Push your tax-favored savings to the limit with these tips.
Many investors struggle to find any money to save toward retirement, but a few fortunate investors have more favorable financial situations that allow them to save as much as they can. For them, taking full advantage of tax-favored retirement savings can make a huge difference not only in their long-run financial planning but also in managing their taxes right now.
Here, you’ll find the tax-favored savings opportunities that retirement savers can use to maximize the amount they put aside for the future.
The first step: getting IRAs funded
The first thing that anyone can do to save for retirement is to open an IRA. The contribution limits for IRAs are adjusted from year to year for inflation, and in 2017, you can set aside up to $5,500 in an IRA. Those who are 50 or older get to make an additional catch-up contribution of $1,000, bringing the total to $6,500.
One thing to note is that if your income is above certain limits, you won’t be allowed to make a Roth IRA contribution. Moreover, you might not be able to deduct a traditional IRA contribution if you’re covered by an employer plan at work. However, you can always make a traditional IRA contribution even if it isn’t deductible, as long as you have enough earned income from your job or business to cover the contribution amount.
Employee contributions to 401(k) plans at work
If you’re covered by a 401(k) or similar retirement plan at work, then your ability to save for retirement in a tax-favored way is greatly enhanced. The limits for employee 401(k) contributionsalso get adjusted annually for inflation, but they’re far higher than the corresponding IRA limits. Employees can save up to $18,000 in their 401(k)s during 2017, and those who are 50 or older get an additional $6,000 contribution limits as a catch-up provision.
Some other employer plans have lower contribution limits for participants. For instance, if your employer offers only a SIMPLE IRA plan, your contribution limit will be $12,500 if you’re younger than 50, with a $3,000 catch-up bump if you’re 50 or older. In any event, however, you’ll still be eligible to make regular IRA contributions on top of your employer plan savings.
Employer contributions to 401(k) plans
For most workers, employer contributions to 401(k) plans are limited to the matching and profit-sharing deposits that their employers make on their behalf. These contributions tend to be small and rarely approach the IRS-imposed limits. If you’re a key employee of your company or if you’re self-employed, however, you might be able to save a lot more through employer contributions to a 401(k).
Employer 401(k) contributions are limited to 25% of net compensation. There’s also an absolute maximum in combined employer and employee contributions to 401(k) plans. For 2017, that number is $54,000 for those under 50 or $60,000 for those 50 or older. Therefore, if you’re eligible for both employee and employer contributions, you can make your full employee contribution and then add an extra $36,000 to cover the employer contribution portion of your retirement plan savings.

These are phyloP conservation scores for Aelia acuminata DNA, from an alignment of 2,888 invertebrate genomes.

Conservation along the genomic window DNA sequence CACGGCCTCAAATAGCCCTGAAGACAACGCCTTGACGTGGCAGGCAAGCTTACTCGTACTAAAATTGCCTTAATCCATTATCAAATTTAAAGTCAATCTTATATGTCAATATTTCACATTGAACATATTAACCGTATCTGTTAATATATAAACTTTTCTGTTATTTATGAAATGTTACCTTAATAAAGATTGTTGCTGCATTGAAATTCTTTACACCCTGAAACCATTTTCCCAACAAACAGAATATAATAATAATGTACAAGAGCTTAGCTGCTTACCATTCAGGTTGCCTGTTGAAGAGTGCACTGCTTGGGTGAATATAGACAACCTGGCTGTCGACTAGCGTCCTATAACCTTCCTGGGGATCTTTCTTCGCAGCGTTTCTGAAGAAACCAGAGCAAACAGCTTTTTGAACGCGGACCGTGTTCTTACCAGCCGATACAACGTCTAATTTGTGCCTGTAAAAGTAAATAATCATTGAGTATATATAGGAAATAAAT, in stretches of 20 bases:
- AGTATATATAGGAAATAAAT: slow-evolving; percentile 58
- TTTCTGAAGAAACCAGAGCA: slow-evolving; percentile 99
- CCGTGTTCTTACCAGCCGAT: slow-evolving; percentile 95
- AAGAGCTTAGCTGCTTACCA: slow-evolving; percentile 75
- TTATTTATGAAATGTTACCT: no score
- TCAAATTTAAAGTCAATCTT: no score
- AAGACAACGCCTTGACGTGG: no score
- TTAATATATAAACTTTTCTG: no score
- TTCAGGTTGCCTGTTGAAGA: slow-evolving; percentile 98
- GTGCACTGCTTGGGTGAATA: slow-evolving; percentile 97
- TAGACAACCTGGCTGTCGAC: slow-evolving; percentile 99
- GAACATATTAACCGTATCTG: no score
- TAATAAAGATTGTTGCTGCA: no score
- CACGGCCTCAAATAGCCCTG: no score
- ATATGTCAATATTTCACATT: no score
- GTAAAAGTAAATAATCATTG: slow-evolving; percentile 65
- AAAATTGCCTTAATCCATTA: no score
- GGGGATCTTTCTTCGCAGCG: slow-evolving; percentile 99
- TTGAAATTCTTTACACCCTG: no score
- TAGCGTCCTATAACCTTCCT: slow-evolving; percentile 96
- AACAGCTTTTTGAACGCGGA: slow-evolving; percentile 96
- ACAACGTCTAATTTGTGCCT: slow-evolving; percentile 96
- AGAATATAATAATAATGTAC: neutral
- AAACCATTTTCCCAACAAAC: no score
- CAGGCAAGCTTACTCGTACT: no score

Using non-retirement tax-favored savings vehicles
Finally, many people with ample money to save look at other opportunities to get tax-favored treatment on their savings. For instance, health savings accounts allow those who have high deductible health plans to set aside money toward healthcare expenses, and the accounts offer both upfront deductions and tax-free treatment of earnings if the money is used to cover eligible medical expenses. Contribution limits for 2017 are $3,400 for those with individual coverage or $6,750 for family coverage, with an additional $1,000 available to those who are 55 years old or older .
Similarly, those who anticipate educational expenses can use college savings vehicles like 529 plans to set money aside in advance. Those contributions don’t get an upfront tax break at the federal level, but earnings are tax-free if used for education. Most 529 plans have very high contribution limits that stretch into six figures, making it more likely that the limiting factor will be the total you expect to spend on educational expenses.
If you want to be smart about saving, taking full advantage of your tax-favored savings options is essential. By maxing out IRA, 401(k), and other non-retirement accounts, you can do your best to stay clear of Uncle Sam and keep more of your hard-earned money.
Are you planning your retirement? Be sure you’re not committing these 7 deadly retirement “sins”!
If you’re hoping for a safe and comfortable retirement, then you’d better be sure to avoid these 7 deadly “sins”! HINT: We’re all guilty of #1… while #2 alone could cost you a whopping $42,855*… and #5 is practically criminal!
Now here’s the GOOD news. One top financial planner – working alongside the experts at Motley Fool Wealth Management – has prepared a report, “The 7 Deadly Retirement “Sins” (And How to FIX Them).” And your copy is 100% free today.
Inside this free, no-nonsense guide, you’ll discover how much you should be saving, plus tips and tricks to wring the most out of your Social Security and 401(k). It could make all the difference to your retirement, so click the link below right now.
*If you’re among the 1-in-4 Americans NOT maxing your 401(k) match! Motley Fool Wealth Management, an affiliate of The Motley Fool, is a separate entity that is registered with the U.S. SEC, and all investment decisions for client portfolios are made independently by the asset managers at MFWM.
A message from Motley Fool Wealth Management
The Motley Fool has a disclosure policy.